Douglas Bowman recently announced he was leaving Google after three years as visual design lead. According to Bowman, the reason was Google’s relentless drive for evidence-based design, which collided with his drive for ground-breaking design:
When a company is filled with engineers, it turns to engineering to solve problems. Reduce each decision to a simple logic problem. Remove all subjectivity and just look at the data. Data in your favor? OK, launch it. Data shows negative effects? Back to the drawing board. And that data eventually becomes a crutch for every decision, paralyzing the company and preventing it from making any daring design decisions.
Yes, it’s true that a team at Google couldn’t decide between two blues, so they’re testing 41 shades between each blue to see which one performs better. I had a recent debate over whether a border should be 3, 4, or 5 pixels wide, and was asked to prove my case. I can’t operate in an environment like that. I’ve grown tired of debating such minuscule design decisions. There are more exciting design problems in this world to tackle.
We’ve had similar discussions at Express Scripts about the role of intuition versus evidence (although as far as I know, it’s never led to the point of someone leaving the company). It’s a genuinely interesting discussion. How much evidence is needed to make a decision? When is intuition good enough?
It’s very useful to think of a decision as an irrevocable allocation of resources. Irrevocable seems like a strong word, but it’s pretty helpful. If the decision can be completely undone, it’s not really a very interesting decision; you can try lots of different options and then stick with the one that works best.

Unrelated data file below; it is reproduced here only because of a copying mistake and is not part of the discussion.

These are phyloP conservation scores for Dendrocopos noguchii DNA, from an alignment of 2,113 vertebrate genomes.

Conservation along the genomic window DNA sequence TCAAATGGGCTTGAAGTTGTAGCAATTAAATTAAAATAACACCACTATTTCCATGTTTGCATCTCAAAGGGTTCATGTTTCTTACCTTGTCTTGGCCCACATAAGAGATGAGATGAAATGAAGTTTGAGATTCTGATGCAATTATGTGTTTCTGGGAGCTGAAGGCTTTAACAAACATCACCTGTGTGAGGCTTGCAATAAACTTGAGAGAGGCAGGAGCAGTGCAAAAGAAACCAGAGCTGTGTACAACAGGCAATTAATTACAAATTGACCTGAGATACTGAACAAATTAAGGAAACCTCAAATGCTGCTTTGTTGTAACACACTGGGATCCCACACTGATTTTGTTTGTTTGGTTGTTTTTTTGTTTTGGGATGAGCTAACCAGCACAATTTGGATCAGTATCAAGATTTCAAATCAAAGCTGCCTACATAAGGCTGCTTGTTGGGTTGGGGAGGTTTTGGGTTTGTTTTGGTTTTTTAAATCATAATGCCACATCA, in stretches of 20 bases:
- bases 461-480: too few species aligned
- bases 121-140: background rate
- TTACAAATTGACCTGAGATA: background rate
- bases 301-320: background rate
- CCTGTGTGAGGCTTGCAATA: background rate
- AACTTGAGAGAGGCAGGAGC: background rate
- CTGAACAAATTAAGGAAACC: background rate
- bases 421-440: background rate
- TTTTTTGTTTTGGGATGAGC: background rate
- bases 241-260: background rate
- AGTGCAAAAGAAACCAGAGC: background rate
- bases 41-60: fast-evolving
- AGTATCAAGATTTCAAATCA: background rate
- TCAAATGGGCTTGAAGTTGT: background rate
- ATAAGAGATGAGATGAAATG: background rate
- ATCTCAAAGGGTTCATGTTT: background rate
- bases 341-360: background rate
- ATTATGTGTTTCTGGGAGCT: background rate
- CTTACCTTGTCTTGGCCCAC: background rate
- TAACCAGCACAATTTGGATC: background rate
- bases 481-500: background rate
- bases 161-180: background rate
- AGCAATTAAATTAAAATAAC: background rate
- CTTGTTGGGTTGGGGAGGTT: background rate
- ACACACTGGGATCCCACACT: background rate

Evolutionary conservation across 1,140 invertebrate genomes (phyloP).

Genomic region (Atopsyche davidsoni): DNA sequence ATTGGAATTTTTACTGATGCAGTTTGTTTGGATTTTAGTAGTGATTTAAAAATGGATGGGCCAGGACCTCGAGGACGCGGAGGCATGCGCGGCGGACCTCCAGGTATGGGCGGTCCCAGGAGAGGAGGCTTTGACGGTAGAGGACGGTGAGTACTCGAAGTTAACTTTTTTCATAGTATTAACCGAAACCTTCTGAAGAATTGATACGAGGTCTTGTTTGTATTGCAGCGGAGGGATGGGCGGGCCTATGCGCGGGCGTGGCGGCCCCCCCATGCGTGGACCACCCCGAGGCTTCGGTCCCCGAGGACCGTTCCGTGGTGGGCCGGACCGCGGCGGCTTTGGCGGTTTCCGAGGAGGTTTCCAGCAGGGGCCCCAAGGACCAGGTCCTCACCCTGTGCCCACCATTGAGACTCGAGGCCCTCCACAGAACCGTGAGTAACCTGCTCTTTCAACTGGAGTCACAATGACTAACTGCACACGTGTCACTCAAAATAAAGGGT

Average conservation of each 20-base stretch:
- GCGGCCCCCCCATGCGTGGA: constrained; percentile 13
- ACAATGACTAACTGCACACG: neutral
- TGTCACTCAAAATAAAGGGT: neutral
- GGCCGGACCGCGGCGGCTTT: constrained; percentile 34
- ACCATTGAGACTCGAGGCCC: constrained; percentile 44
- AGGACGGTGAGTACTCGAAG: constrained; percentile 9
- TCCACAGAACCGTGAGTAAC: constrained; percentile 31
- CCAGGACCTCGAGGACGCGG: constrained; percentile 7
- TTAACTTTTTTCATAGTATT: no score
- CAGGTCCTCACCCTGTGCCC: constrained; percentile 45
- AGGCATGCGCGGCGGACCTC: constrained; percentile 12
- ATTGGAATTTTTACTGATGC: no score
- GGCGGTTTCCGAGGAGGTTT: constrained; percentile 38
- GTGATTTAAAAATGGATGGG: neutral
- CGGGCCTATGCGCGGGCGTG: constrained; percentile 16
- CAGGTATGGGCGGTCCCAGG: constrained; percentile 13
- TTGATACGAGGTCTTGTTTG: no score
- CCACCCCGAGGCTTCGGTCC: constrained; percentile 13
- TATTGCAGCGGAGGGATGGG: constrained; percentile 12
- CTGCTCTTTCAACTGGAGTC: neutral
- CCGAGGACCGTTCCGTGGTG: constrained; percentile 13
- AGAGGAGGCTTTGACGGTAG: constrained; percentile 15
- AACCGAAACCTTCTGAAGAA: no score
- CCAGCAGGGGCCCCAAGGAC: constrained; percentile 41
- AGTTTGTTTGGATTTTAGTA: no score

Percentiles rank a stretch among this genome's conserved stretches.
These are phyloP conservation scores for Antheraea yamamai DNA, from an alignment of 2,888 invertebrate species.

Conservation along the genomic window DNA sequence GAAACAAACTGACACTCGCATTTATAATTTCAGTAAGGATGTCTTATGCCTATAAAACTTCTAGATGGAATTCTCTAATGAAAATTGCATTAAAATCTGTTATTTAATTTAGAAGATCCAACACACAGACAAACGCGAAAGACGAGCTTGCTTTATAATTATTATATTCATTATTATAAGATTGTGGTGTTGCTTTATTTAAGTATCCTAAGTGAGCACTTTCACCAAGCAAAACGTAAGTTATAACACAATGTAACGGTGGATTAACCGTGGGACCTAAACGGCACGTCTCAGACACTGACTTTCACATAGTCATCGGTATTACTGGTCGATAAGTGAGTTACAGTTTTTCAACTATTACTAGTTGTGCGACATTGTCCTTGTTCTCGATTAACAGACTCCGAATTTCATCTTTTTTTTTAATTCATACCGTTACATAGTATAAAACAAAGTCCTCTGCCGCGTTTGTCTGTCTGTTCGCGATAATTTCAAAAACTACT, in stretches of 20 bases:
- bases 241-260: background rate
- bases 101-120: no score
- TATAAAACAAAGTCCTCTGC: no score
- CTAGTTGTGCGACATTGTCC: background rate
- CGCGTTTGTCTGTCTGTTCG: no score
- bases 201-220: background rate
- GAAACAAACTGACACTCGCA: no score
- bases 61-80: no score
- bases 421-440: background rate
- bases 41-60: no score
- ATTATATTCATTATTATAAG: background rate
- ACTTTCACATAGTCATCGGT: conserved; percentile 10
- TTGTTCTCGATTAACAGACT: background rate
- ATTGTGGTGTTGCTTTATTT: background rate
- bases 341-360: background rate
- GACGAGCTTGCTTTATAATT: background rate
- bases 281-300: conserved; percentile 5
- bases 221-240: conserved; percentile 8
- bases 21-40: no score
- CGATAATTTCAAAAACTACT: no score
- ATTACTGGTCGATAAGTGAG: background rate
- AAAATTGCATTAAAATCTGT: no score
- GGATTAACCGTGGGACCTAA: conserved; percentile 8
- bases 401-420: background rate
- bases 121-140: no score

Decisions get interesting when the stakes are high, there’s lots of uncertainty, and they are costly to undo (that’s another way of saying that some of the resources being allocated irrevocably). Obviously, it’s these decisions for which we would like lots of evidence, and the highest fidelity predictions of what the world might look like under each of the options being considered. (For example, if airlines had been able to predict fuel price swings in 2008, they could have performed much better financially by buying futures contracts to minimize their exposure.)
Paradoxically, the bigger and more uncertain a decision, the less frequent the opportunity to gather evidence to inform the decisions we make. This doesn’t mean we must resort to intuition alone; very careful articulation of each point of view can reveal whether differences about the best course of action result from differences in information, differences in belief about what information means, differences in value (e.g., risk tolerance), or simple errors in logic.
When do you use intuition? When do you turn to evidence?
(Note: this entry originally appeared at consumerology.com)